I had the day off today, but with all the tweets coming out of an Express-News staff meeting this morning, it almost felt like I was there.
A team of journalists working for Hearst-owned newspapers and television stations across the country have spent months investigating the little-known but deadly problem of medical errors in the United States. The stories reveal that more people die every year from medical mistakes than car accidents.
Elbert Eugene “Gene” Riggs Jr. went into Brooke Army Medical Center in San Antonio for a stomachache.
He ended up dying there — after a feeding tube was inserted into his right lung.
Editor-At-Large Phil Bronstein explains how the project was done:
The idea for the story first came in an informal discussion among reporters and editors from several papers; we were looking at topics to investigate that would have a significant impact on people’s lives. We decided that focusing on the plague of fatal but preventable hospital errors would be a public service.
Our team, which during the course of the project involved over 35 people – and an entire class of graduate journalism students at Columbia University, read thousands of pages of documents, disciplinary files, lawsuits, governmental, medical and other public and private reports.
I like how this kind of enterprise journalism relies on reams of public records to shed light on a tragic problem many people don’t know much about. Hearst also set up a Web site for the stories that includes links to Facebook and Twitter accounts, which is a nice way to open up a dialogue with readers.
The Seattle P-I is being put up for sale, and if after 60 days it has not sold, it will either be turned into a Web-only publication or discontinued entirely.
“One thing is clear: at the end of the sale process, we do not see ourselves publishing in print,” said Steven Swartz, president of the Hearst Corp.’s newspaper division. …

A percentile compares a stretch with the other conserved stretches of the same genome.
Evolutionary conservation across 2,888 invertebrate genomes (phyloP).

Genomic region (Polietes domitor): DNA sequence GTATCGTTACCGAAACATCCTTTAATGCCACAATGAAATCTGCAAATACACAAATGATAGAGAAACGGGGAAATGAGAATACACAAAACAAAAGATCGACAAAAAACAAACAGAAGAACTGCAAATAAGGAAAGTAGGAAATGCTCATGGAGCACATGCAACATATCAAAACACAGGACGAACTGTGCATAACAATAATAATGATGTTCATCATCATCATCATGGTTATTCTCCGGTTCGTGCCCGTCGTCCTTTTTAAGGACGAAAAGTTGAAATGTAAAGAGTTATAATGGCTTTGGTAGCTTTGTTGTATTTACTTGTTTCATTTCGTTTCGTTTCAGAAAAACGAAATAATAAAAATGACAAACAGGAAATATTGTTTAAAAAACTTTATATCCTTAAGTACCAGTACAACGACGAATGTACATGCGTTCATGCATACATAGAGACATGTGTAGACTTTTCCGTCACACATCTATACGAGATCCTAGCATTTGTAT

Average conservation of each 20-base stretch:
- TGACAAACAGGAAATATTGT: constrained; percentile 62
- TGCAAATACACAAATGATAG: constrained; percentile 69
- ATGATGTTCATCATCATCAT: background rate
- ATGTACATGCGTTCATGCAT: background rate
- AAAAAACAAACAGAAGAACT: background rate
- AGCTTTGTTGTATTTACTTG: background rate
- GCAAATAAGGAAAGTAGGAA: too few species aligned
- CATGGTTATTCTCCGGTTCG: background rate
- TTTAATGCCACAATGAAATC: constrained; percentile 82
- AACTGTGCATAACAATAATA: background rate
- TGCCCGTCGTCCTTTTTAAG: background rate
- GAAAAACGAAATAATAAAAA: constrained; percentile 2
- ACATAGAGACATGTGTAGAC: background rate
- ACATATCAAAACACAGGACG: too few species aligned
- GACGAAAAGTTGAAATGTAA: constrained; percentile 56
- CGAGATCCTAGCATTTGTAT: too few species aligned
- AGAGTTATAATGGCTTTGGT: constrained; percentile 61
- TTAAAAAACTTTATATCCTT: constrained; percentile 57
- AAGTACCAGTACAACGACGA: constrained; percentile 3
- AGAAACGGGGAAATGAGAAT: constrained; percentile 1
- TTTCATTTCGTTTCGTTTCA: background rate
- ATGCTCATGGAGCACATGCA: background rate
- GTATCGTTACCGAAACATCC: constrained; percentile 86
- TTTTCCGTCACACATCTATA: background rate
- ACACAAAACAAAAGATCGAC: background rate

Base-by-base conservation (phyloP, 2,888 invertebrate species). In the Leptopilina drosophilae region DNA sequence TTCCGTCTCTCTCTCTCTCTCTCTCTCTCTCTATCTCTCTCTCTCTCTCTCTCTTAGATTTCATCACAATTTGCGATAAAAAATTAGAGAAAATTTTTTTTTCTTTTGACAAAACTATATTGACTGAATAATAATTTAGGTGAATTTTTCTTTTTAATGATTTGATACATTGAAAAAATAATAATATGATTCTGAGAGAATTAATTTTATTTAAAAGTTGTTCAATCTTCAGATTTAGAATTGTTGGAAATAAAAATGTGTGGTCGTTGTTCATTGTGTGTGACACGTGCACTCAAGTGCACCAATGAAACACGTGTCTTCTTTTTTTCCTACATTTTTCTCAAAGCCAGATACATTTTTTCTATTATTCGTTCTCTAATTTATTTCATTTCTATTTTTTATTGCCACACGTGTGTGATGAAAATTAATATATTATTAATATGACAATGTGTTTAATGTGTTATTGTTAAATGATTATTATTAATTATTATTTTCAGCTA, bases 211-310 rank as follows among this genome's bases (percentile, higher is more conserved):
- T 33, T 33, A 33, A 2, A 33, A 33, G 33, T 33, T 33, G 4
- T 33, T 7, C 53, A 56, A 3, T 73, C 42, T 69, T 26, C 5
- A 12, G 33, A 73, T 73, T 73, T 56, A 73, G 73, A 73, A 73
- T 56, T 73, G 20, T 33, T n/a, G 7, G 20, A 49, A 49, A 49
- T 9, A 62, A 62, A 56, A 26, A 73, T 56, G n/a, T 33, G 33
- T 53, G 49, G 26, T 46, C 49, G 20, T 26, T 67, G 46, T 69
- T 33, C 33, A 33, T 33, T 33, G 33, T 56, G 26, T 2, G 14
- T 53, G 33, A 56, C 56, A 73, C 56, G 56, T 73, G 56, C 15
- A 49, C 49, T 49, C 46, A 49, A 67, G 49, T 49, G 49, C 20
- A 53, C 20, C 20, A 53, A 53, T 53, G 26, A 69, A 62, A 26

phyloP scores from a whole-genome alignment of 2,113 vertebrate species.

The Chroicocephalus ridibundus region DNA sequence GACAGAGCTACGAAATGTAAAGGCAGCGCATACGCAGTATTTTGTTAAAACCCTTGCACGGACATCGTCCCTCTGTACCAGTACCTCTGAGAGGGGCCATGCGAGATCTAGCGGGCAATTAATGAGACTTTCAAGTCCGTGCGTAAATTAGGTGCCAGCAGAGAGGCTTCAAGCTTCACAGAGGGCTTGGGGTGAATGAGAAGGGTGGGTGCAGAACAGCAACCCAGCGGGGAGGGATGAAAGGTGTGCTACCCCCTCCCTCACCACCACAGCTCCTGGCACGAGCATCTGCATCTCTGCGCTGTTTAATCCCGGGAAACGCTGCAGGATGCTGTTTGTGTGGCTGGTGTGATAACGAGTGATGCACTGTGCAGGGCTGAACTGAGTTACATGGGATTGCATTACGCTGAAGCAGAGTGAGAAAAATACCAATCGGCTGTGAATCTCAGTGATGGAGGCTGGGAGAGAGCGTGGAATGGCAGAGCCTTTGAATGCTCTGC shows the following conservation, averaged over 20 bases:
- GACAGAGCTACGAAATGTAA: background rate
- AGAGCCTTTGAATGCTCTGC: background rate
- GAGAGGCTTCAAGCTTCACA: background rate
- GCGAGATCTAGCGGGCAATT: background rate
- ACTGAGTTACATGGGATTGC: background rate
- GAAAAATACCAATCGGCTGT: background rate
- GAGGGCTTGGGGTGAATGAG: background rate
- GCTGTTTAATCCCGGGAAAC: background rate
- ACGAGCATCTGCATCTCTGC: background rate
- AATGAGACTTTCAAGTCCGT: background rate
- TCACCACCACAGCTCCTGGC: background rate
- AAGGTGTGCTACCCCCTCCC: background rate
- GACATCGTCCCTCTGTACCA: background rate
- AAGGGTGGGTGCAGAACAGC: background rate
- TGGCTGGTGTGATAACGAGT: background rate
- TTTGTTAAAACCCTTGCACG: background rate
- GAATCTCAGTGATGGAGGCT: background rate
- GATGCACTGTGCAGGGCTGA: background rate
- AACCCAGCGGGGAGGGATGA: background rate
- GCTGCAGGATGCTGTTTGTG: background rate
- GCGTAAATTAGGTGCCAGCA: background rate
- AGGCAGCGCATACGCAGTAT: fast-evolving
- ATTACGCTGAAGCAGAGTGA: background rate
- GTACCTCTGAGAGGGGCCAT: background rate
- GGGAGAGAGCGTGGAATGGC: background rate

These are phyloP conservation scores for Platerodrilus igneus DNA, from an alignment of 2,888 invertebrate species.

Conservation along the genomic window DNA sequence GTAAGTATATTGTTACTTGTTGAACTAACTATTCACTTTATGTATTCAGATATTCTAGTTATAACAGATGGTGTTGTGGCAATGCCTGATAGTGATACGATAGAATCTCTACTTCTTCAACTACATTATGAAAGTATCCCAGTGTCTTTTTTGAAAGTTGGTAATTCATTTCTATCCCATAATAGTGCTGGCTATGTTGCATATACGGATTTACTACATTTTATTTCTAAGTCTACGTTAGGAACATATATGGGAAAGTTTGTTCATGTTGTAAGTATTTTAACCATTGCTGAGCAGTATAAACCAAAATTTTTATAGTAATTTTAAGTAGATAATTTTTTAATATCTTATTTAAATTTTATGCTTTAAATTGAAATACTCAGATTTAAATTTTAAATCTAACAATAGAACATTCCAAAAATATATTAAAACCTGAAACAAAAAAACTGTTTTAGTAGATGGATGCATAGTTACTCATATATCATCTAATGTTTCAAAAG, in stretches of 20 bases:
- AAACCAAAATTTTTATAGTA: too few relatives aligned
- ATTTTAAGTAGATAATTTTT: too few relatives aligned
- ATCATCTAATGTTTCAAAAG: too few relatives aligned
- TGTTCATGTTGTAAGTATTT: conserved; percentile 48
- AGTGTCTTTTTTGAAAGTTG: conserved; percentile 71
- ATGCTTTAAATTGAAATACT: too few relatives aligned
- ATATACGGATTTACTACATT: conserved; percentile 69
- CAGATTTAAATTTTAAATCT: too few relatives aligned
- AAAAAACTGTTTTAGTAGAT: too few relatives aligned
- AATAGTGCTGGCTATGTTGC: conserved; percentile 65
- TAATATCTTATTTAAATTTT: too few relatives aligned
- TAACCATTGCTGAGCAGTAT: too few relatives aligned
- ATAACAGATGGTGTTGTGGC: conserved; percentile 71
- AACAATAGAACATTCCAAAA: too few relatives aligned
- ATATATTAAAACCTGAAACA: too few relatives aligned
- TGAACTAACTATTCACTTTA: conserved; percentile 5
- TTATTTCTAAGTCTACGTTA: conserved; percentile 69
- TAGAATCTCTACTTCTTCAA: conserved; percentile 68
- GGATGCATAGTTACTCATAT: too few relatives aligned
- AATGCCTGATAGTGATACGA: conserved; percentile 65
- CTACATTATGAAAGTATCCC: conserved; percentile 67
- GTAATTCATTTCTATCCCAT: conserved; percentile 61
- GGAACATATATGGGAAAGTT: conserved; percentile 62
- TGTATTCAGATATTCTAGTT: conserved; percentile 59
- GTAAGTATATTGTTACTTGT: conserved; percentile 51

P-I employees were silent as they listened to the announcement, which lasted about 10 minutes. Some of them shed tears. Others held up cell phones or voice recorders in press-conference fashion.
Editorial Cartoonist David Horsey was nearly speechless.
“This is awful, awful, awful,” he said afterward. “I was just standing there looking around at all these people I love to work with. I don’t want this to happen to me or them.”
He said that he’s been watching the news about the newspaper troubles nationwide, but that doesn’t make it any easier to understand the business reasons behind the decision.
“You realize you’re part of a huge implosion of the newspaper industry,” he said.
Both the P-I and the Seattle Times have produced outstanding watchdog journalism, which makes this news especially disheartening. Believe it or not, there are those of us in the newspaper industry who believe we need to stay away from schlocky stories about Britany Spears, and try to give readers gripping narratives and compelling investigative pieces that truly make a difference.
The P-I publishes lots of enterprising journalism — and they do it well. Last month, Andrew Schneider of the P-I wrote an interesting series of investigative stories about a topic I’ve never heard of: “Honey Laundering.”
A far cry from the innocent image of Winnie the Pooh with a paw stuck in the honey pot, the international honey trade has become increasingly rife with crime and intrigue.
In the U.S., where bee colonies are dying off and demand for imported honey is soaring, traders of the thick amber liquid are resorting to elaborate schemes to dodge tariffs and health safeguards in order to dump cheap honey on the market, a five-month Seattle P-I investigation has found.
The business is plagued by foreign hucksters and shady importers who rip off conscientious U.S. packers with honey diluted with sugar water or corn syrup — or worse, tainted with pesticides or antibiotics.
These are the kinds of interesting, public-service stories that we risk losing when a newspaper dies. But the sale of the P-I also raises the question whether our salvation lies in watchdog journalism. It apparently couldn’t save the P-I.
Or maybe the P-I’s strong history of investigative journalism helped staunch the bleeding and keep the paper alive. I don’t know.
It’s possible the P-I will reduce its staff and migrate all its content to the Web. Maybe in an Internet-savvy city like Seattle, that operation will prosper. Maybe in a few months the P-I will reinvent itself and show other newspapers that going digital is possible.
But those are a lot of maybes. Speaking as an avid newspaper reader who believes journalism, when it’s done right, is a public service, this is a sad day.